Talking Numbers

Investors are flocking to gold--but that could be a mistake

Investors are flocking to gold -- but that could be a mistake
Investors are flocking to gold -- but that could be a mistake

Investors have been flocking to gold, but that doesn't mean everyone is taking a shine to the precious metal.

Gold ETFs saw almost 16 tons worth of inflows in July on geopolitical concerns. That's the highest amount since November 2012.

That all sounds good for gold until one reads the World Gold Council's recent report on gold in the second quarter of 2014. Its data show that total demand for gold—physical, jewelry and ETFs, too—was down nearly 185 tons compared to the same time last year.

The lack of demand for physical gold has offset added demand for gold in the ETFs, according to Gina Sanchez, founder of Chantico Global.

"I haven't really changed my mind on gold," she said. "It's been overvalued for years."

However, Sanchez said investor positioning remains bullish. Data from the Commodities Futures Trading Commission show that gross short positions are at their lowest levels since December 2012.

"There are definitely participants that believe that gold will not only go up, but part of that is going to be a weaker read on the economy," said Sanchez, a CNBC contributor. But ultimately, should an investor have a more positive outlook on the economy, their outlook on gold will be negative. "This comes down to your call on the economy. If you think the economy is recovering, albeit slowly, gold should be going down for a long time."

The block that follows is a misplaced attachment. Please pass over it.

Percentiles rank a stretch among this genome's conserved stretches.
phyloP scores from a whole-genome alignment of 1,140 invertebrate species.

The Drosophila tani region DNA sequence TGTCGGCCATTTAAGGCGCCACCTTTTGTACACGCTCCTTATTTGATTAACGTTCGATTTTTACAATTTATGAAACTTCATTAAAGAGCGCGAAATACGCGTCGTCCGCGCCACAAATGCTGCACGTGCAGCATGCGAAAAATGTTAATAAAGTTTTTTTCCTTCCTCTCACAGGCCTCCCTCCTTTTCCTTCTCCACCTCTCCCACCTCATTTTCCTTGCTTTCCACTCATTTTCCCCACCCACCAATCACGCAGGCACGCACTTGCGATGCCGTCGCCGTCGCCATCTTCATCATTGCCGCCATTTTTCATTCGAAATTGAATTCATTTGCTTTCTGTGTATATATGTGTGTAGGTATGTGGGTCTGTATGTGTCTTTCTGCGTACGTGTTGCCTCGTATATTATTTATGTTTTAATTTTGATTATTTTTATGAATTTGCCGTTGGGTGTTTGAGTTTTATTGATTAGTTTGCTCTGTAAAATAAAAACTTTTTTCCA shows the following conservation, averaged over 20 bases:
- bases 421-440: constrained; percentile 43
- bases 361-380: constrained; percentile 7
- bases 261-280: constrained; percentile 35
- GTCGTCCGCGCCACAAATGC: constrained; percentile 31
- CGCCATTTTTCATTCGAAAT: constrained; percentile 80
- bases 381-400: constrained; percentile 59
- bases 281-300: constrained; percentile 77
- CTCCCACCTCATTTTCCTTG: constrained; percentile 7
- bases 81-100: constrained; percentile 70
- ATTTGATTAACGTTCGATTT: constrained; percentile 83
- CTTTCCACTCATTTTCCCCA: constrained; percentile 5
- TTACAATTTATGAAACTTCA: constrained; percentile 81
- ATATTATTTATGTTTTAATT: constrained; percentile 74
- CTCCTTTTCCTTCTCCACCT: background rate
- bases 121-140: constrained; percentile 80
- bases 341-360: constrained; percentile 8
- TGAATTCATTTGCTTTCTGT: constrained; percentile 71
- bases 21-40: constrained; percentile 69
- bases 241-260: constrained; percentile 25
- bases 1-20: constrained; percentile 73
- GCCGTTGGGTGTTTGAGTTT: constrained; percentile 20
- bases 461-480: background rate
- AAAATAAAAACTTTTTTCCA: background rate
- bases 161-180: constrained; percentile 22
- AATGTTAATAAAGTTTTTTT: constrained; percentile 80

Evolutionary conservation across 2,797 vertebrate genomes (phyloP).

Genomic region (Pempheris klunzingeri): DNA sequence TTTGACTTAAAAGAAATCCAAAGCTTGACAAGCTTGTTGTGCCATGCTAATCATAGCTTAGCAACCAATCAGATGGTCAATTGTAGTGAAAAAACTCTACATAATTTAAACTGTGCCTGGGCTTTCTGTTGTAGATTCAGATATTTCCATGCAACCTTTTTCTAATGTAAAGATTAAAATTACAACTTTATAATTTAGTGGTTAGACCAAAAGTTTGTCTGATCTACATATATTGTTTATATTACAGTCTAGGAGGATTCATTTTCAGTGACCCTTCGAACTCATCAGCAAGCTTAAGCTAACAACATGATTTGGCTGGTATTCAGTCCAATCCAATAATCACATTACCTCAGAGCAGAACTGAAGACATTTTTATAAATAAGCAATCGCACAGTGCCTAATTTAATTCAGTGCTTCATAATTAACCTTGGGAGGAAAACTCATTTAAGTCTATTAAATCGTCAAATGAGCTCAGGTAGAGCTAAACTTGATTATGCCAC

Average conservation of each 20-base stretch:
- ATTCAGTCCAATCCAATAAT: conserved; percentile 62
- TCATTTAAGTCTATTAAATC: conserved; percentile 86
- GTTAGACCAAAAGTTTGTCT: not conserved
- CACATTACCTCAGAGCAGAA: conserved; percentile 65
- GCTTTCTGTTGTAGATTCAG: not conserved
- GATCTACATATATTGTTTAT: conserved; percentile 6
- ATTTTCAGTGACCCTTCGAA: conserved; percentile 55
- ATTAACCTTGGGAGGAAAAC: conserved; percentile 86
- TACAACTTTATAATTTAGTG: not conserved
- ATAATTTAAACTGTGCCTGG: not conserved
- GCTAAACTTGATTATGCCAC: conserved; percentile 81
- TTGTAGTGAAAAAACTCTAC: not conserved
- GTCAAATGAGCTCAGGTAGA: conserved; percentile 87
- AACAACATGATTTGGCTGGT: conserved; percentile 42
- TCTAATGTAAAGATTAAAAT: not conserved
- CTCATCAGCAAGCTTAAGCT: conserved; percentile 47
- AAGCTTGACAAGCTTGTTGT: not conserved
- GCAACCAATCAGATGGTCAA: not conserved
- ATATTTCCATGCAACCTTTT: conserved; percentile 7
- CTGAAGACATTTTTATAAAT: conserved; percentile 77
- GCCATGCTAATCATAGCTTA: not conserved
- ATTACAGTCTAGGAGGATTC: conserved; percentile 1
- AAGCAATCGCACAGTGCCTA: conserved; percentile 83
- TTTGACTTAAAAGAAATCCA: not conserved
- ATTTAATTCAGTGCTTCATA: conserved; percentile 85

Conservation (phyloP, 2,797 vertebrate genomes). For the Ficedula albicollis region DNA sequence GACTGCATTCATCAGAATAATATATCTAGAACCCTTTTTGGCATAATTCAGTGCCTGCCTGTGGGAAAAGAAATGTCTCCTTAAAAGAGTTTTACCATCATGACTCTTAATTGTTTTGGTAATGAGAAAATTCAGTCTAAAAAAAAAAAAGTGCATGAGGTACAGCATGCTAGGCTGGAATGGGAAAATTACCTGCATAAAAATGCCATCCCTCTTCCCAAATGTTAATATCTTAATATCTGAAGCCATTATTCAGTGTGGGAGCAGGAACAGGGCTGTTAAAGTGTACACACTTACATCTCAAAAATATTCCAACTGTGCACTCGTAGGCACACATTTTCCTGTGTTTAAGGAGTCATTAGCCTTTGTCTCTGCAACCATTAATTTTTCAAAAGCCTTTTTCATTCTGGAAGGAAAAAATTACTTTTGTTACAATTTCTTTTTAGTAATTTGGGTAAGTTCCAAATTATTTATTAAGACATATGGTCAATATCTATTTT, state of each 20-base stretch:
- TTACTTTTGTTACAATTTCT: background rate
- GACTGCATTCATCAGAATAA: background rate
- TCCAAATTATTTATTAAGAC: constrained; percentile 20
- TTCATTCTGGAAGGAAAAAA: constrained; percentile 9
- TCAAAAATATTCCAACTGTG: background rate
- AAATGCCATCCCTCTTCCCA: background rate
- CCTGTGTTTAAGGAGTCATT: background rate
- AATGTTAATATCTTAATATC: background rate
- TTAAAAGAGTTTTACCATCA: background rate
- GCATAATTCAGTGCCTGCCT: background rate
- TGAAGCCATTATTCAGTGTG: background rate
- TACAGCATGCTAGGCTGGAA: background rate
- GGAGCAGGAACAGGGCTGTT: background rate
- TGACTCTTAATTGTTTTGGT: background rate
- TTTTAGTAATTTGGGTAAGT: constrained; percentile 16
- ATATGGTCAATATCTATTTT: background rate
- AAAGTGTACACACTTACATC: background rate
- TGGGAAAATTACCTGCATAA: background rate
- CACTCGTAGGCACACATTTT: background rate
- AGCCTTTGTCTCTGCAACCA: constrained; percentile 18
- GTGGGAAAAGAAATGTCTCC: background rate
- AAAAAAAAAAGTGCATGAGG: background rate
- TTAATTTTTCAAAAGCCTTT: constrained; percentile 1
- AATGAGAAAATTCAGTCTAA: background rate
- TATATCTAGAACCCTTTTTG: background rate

Ari Wald, head of technical analysis at Oppenheimer & Co., is also not enthusiastic about gold based on its technicals.

"There's really not much there in the charts," Wald said. "We're neutral on the price of gold metal. We think it's trying to base. It hasn't broken out yet. Our hunch is that it does break higher. But until you get a breakout in either direction, we think this trendless trade is going to continue."

Wald sees gold trading in a tightening range, currently between $1,280 and $1,350 per ounce.

"Until you get the breakout, I don't think there's going to be a lot of momentum in it," he said. "The better play is actually going to be playing in the gold stocks. I think there's a lot more upside after years of underperforming versus the metal. I'd rather be buying gold stocks."

To see the full discussion on gold, with Sanchez on the fundamentals and Wald on the technicals, watch the above video.

Follow us on Twitter: @CNBCNumbers
Like us on Facebook: